Saturday, September 25, 2021 9:30 am - 1:00 pm
Marcia Chatelain / Georgetown University
In this lecture, Professor Chatelain will present different ways of looking at protests, boycotts, marches, and social change by shifting the lens on civil rights. Through the lessons of the evolution of African American rights from Jim Crow America to today, we will discuss how policies on black housing, policing, and business franchising have led to the unrest we see today. By using a very familiar example (McDonalds), we’ll learn about where we are now and how we got here.
Stephen Kotkin / Princeton University
China’s growth presents one of the most remarkable stories ever recorded in world history. Under Mao, half a century ago, the world’s most populous country experienced famine, mass violence, and chaos. Average income was a mere $200 – annually. Today, of course, China is the world’s second largest economy, and many predict it will soon overtake the United States.
How did this happen? Will China continue to flourish, or might it crash? Does China seek world domination? What are the consequences of China’s rise for the United States? What are China’s and America’s strengths and weaknesses? Why did President Donald Trump launch a trade war? How will the trade war evolve? In the end, can the two giants find a way to share the planet and address global problems together?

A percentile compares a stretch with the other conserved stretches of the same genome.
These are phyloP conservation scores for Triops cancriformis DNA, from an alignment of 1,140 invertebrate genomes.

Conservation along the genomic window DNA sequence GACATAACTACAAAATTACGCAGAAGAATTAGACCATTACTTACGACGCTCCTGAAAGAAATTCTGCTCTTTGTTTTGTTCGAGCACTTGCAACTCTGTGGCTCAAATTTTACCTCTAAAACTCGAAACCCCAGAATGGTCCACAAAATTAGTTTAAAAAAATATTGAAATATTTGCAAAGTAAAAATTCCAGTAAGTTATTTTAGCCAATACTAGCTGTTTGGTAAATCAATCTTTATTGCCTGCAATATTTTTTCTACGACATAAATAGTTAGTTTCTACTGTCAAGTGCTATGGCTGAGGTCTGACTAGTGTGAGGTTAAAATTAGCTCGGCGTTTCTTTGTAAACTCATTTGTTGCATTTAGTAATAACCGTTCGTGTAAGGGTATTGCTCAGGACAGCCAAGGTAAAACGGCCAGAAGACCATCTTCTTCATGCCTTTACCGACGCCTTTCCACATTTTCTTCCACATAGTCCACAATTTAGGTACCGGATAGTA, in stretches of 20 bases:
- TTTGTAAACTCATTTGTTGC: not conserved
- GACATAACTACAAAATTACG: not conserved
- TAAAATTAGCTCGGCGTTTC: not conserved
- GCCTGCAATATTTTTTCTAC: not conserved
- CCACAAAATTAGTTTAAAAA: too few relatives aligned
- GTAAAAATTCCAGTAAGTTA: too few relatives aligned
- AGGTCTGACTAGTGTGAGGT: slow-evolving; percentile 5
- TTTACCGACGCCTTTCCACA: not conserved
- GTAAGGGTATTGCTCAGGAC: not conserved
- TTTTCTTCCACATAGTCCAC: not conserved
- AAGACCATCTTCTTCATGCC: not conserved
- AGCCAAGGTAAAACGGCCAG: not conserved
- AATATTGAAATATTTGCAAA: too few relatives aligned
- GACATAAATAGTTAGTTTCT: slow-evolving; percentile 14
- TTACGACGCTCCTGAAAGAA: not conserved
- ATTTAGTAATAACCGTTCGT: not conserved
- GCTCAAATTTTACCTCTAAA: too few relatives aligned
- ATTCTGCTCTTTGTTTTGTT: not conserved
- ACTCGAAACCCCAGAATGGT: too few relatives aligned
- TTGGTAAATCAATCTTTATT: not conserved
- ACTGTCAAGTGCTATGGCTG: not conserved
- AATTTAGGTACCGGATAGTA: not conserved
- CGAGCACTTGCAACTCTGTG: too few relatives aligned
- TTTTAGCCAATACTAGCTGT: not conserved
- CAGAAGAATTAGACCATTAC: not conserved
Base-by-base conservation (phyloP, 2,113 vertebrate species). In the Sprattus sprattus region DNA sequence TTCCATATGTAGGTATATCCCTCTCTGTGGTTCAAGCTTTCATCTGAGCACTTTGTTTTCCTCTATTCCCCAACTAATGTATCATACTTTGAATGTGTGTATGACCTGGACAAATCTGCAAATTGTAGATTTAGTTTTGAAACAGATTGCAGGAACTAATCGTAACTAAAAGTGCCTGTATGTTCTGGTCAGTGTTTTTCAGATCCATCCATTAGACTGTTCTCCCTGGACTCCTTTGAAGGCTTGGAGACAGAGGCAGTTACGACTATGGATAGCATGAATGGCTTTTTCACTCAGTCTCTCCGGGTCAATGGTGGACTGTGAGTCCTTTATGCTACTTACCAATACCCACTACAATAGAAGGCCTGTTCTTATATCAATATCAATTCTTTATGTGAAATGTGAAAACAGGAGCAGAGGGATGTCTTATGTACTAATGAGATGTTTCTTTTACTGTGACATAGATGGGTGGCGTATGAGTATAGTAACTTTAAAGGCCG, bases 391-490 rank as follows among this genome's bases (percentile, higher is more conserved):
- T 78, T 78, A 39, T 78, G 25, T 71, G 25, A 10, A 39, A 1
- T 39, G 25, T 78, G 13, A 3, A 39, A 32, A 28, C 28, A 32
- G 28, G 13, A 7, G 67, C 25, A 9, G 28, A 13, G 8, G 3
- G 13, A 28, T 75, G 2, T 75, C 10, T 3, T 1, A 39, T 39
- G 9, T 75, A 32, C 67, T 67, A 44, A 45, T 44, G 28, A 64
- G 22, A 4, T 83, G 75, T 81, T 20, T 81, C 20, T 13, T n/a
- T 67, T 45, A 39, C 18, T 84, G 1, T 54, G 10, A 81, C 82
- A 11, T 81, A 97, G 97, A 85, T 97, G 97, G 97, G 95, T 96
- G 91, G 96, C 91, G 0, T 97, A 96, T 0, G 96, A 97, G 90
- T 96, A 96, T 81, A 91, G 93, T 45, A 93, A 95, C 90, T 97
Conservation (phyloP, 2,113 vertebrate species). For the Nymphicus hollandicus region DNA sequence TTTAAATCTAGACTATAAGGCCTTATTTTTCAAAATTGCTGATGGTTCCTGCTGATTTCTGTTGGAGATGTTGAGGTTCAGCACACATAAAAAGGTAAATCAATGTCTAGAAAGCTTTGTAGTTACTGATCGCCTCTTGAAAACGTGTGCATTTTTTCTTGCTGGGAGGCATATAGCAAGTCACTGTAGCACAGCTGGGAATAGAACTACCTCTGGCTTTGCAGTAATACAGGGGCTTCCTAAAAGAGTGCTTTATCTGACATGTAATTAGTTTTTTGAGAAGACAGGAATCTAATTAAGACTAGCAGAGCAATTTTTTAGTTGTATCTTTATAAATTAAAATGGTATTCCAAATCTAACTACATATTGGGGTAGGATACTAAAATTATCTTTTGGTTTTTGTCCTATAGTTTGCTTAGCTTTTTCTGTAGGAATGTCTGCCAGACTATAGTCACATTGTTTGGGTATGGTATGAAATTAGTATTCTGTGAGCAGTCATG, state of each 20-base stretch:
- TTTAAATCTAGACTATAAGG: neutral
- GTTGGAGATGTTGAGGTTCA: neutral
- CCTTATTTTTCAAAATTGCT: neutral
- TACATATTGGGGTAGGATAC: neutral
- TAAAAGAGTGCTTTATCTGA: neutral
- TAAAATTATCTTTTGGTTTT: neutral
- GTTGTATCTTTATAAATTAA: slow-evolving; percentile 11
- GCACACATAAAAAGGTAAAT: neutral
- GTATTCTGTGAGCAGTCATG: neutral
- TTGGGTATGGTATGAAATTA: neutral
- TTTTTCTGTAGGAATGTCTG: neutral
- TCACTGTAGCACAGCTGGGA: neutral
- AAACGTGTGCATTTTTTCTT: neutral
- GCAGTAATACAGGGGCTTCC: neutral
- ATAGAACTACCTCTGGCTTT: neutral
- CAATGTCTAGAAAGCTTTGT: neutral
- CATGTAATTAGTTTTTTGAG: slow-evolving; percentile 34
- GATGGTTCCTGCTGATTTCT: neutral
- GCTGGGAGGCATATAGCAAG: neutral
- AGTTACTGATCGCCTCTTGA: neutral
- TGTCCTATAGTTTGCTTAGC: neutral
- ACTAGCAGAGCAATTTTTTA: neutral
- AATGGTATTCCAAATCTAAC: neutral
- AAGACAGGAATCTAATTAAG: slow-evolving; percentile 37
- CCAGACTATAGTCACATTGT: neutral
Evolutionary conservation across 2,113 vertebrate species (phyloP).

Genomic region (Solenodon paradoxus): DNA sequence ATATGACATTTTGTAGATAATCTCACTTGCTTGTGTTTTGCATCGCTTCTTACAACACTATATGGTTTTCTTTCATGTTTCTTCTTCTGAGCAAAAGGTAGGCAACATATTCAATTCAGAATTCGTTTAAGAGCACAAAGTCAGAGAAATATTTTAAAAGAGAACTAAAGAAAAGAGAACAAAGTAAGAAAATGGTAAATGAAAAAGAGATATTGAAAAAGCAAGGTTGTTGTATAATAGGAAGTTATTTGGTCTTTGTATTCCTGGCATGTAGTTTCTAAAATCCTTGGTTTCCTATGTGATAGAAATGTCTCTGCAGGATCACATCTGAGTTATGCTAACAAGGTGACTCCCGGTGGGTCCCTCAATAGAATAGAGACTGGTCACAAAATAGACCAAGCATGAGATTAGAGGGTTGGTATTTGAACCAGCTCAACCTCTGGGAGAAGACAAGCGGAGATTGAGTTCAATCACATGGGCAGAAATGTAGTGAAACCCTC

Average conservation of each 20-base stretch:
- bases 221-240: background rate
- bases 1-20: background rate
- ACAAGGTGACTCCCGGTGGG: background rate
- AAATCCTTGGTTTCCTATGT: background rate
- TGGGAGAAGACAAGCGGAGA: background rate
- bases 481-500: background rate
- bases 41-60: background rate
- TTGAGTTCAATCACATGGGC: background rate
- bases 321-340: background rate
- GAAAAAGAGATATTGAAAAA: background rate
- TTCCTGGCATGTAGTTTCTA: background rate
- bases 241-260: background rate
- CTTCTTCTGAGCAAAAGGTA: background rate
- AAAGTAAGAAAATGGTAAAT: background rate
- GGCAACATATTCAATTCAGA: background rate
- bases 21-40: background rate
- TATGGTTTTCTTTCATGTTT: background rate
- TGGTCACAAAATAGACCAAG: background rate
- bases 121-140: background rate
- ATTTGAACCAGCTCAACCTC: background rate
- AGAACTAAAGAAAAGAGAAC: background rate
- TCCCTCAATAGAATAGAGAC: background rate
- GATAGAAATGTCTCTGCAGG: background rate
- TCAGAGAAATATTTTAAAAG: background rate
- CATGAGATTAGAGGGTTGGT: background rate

Louis Masur / Rutgers University
Long after the Revolutionary era, John Adams asked “what do we mean by the American Revolution?” He said “the Revolution was in the minds and hearts of the people,” that the real Revolution was a radical change in thinking—“the principles, opinions, sentiments, and affections of the people.”
Focusing on the ideas of such leaders as Adams, Jefferson, Hamilton, Madison and Washington, we shall examine that revolution in the principles and conflicts that characterized the revolutionary era of 1770-1800. Adams believed that through a common set of beliefs “thirteen clocks were made to strike together,” but by 1800 that unity of purpose had unraveled into violent political debate that threatened the survival of the nation. “Whether you or I were right, posterity must judge,” Adams wrote to Jefferson. We are that posterity.